Barrier to Entry
Make a series of six to twelve photographs in response to the concept of ‘The Square Mile’.
There is a concept within Welsh culture called Y Filltir Sgwar (The Square Mile). It is the intimate connection between people and their childhood ‘home’ surroundings.
Presented with the brief and concept of assignment one my first impression was to capture images of my immediate surroundings or my home town Darwen. Contemplating how else I could approach the concept I settled for exploring beyond my ‘immediate’ location in my new home, the City of Salford.
I wanted to find a new way of looking at the city, not just replicating images of the iconic locations associated with Salford. In walking the streets of the city I discovered a paradox of cultures. I set out to capture the duplicity of a developing and creative city, surrounded by some of the most deprived areas in the UK.
I named the series ‘Barrier to Entry’, I felt the large imposing buildings of the developed areas felt claustrophobic, and for all the opportunities they have created, for many they represent the life they may never have the chance to live.
I examined the facts behind my initial observations of poverty within the city. I found several pieces of information shocking.
‘Salford has ambitious plans to become a modern global city and significant public and private investment over the last ten years has helped to create more new jobs and opportunities than ever before’ – ‘No One Left Behind: Tackling Poverty Salford’ – Paul Dennett (Salford City Mayor) & Lewis Nelson (Salford Youth Mayor)
Despite the uplifting first quote from the 33 page joint strategy created by Salford City Mayor and Youth Mayor in February 2017, the reality is quite different. According to the electoral ward information provided by the city council via http://www.salford.gov.uk the city has home to some of the most drastic of living standards.
For example Irwell Riverside, one of the most prominent of Salford areas and home to Salford University, is reported to have male life expectancy 5 years lower than national average. Most shocking is the fact that 45% of children are classed as in need against a national average of only 15%. This is compounded by only 29% of children achieving 5+ GCSE’s versus 59% nationally, this is despite being above national average for Key Stage 2 achievement. Irwell Riverside has numerous more examples of poverty and its effects.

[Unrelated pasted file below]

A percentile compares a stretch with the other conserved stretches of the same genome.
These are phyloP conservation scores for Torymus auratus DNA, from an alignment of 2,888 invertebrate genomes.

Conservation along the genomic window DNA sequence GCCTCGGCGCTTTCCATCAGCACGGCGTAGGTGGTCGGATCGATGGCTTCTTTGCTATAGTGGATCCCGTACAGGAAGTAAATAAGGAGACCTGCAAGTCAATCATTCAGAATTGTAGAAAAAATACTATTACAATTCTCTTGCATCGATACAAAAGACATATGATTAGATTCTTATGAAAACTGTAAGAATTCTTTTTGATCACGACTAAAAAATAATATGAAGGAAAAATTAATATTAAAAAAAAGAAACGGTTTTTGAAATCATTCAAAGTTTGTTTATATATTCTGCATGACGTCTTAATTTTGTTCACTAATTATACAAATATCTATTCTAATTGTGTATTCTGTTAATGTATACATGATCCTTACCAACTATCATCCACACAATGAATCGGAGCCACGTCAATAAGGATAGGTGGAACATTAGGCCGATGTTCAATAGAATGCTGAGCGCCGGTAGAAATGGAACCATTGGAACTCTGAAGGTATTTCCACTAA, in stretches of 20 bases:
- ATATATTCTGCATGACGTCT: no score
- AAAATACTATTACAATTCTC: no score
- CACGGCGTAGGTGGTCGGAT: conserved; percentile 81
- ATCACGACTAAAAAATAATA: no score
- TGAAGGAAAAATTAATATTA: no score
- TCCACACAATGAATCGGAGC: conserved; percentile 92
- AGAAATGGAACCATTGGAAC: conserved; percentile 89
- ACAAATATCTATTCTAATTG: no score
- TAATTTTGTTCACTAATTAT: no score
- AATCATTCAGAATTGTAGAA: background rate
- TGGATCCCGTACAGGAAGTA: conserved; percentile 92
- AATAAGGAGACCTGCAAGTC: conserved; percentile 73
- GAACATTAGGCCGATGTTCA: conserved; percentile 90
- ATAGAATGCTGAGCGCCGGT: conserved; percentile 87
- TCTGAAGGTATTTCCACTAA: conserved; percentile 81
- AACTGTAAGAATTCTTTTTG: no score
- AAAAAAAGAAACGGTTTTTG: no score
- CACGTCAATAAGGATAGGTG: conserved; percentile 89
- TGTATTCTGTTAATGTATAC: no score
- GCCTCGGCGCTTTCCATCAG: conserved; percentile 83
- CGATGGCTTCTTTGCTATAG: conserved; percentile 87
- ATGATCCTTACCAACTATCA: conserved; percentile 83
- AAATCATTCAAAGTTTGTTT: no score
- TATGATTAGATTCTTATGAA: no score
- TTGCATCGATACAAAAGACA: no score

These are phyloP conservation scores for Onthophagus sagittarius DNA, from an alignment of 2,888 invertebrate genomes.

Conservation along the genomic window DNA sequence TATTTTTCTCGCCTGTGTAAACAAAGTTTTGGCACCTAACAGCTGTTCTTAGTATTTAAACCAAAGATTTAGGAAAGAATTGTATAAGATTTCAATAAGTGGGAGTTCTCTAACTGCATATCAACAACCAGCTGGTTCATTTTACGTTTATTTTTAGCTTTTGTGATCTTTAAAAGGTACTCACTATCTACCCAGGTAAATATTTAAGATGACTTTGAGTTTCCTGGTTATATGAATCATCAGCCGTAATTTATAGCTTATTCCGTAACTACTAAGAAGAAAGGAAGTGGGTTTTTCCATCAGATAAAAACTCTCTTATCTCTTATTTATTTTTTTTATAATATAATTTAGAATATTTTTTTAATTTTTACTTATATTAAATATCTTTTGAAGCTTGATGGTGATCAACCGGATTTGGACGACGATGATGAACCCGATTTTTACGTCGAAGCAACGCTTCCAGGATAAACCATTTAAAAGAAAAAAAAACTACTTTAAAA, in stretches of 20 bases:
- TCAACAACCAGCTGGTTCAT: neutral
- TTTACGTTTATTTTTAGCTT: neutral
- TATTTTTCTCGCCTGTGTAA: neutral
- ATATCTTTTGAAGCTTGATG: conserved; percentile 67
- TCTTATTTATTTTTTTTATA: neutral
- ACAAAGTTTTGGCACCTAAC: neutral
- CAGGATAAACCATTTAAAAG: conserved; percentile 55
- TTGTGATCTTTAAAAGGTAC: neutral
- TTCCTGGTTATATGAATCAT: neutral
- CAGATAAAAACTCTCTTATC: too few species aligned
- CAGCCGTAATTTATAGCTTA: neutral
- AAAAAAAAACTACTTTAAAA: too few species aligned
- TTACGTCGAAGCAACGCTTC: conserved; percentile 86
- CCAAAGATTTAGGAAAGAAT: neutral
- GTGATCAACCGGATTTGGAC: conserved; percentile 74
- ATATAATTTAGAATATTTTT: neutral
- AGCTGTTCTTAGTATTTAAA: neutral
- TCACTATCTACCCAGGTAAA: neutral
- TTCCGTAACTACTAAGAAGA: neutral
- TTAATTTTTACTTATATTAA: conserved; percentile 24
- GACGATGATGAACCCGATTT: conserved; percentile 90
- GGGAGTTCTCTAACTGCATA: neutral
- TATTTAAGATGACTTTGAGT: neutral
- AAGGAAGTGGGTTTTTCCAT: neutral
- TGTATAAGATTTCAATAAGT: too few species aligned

Comparatively, Claremont, which shares a boundary with Irwell Riverside has drastically different statistics. Adult life expectancy is inline with national average. But children in need is reported as being less than half of Irwell Riverside. 66% of children achieve 5+ GCSEs well above national average. Household income is over £10k more on average. Unemployment is 1/4 that of Irwell Riverside. And the trend continues across crime, environment and housing.
I find it shocking that two areas covering such a small area can have such drastically different potentials and opportunities. As a casual observer, the outcomes correlate with the locality to Salford University and Media City. The development of these areas suitable to attract skills and labour from outside of the city instead of developing the local residents potential.
Using the recommended research to explore different interpretations of the concept of ‘The Square Mile’ I found several pieces and practitioners that I connected with.
Keith Arnatt produced a series ‘Walking the Dog’. Not only is the title relatable, as I normally take my own dog out on my explorations, but the neutrality to the series and matter of factness of the composition and lighting really inspired my desire to shoot my series as I see the subject rather than skew the visual to something otherworldly or otherwise unnatural.
Similarly Roni Horn’s collection ‘Her,Her,Her and Her’ was influential in the use of grid display coupled with repetitious images similar in composition and subject with subtle differences through tech inclusions of ‘voyeuristic’ silhouettes. I appreciate how the observer can almost place themselves within the image as the unidentified subject.